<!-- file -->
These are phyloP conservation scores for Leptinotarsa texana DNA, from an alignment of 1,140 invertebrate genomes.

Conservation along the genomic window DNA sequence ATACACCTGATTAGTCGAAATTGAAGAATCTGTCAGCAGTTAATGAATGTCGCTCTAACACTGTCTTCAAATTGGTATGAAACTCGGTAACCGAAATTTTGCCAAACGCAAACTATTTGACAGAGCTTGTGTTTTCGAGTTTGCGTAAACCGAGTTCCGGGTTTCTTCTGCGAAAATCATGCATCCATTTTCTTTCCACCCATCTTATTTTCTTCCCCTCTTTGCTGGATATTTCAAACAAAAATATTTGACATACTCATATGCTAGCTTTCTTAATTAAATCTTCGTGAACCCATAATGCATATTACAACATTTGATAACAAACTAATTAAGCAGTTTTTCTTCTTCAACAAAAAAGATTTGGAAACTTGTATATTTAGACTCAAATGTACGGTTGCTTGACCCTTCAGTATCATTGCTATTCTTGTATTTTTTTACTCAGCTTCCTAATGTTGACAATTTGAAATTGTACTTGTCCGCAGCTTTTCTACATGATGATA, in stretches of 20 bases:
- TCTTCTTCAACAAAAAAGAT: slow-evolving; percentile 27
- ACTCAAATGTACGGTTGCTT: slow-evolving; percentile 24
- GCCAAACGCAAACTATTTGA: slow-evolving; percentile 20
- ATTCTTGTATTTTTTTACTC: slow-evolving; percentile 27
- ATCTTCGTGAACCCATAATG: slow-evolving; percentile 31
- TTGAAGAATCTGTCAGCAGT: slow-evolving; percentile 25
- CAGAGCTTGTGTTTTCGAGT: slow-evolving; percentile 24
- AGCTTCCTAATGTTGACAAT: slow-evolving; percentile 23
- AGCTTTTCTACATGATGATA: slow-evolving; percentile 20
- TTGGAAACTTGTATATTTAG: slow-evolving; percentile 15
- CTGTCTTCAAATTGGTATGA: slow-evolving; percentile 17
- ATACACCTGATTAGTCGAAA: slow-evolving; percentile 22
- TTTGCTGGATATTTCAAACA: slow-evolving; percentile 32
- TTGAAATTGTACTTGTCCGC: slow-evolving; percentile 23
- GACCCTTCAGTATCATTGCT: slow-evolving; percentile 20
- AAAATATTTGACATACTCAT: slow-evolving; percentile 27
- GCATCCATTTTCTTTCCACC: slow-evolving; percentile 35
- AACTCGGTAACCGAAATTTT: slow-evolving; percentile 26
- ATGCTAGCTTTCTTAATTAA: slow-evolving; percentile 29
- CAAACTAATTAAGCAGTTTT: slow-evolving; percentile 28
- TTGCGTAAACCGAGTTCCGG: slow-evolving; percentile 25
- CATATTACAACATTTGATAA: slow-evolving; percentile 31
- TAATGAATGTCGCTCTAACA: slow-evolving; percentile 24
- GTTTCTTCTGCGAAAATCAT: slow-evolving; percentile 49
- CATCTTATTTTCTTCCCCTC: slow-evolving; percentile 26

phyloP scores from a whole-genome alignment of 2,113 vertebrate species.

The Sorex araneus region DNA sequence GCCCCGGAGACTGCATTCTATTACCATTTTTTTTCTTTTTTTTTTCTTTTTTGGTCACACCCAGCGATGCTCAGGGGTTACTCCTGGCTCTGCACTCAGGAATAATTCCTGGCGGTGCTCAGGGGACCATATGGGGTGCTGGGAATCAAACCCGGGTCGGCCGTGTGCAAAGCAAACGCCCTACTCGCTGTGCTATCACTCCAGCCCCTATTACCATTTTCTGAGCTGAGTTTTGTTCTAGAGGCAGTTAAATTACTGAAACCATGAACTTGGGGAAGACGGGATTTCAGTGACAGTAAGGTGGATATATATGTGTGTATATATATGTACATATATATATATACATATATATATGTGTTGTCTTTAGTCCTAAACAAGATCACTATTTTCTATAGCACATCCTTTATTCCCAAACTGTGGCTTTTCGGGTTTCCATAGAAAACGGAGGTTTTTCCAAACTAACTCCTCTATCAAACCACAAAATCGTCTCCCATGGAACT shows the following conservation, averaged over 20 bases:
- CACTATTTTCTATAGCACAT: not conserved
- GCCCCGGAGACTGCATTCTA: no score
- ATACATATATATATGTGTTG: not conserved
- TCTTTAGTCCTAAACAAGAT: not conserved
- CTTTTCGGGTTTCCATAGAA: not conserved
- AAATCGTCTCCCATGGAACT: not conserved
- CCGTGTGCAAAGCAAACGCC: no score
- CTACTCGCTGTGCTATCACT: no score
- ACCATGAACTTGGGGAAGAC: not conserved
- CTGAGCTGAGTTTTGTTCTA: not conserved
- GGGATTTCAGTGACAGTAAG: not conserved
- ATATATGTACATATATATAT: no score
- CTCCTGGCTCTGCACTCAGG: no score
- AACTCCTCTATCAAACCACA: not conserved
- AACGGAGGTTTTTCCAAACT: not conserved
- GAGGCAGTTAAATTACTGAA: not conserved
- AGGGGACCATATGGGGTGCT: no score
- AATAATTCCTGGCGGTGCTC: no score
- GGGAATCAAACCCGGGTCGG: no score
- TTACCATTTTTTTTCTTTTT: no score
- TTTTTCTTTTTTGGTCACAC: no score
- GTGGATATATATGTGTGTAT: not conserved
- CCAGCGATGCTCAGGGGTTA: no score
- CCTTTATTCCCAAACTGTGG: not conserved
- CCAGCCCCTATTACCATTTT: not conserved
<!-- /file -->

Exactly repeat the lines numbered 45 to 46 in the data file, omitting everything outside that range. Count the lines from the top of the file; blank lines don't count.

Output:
- GAGGCAGTTAAATTACTGAA: not conserved
- AGGGGACCATATGGGGTGCT: no score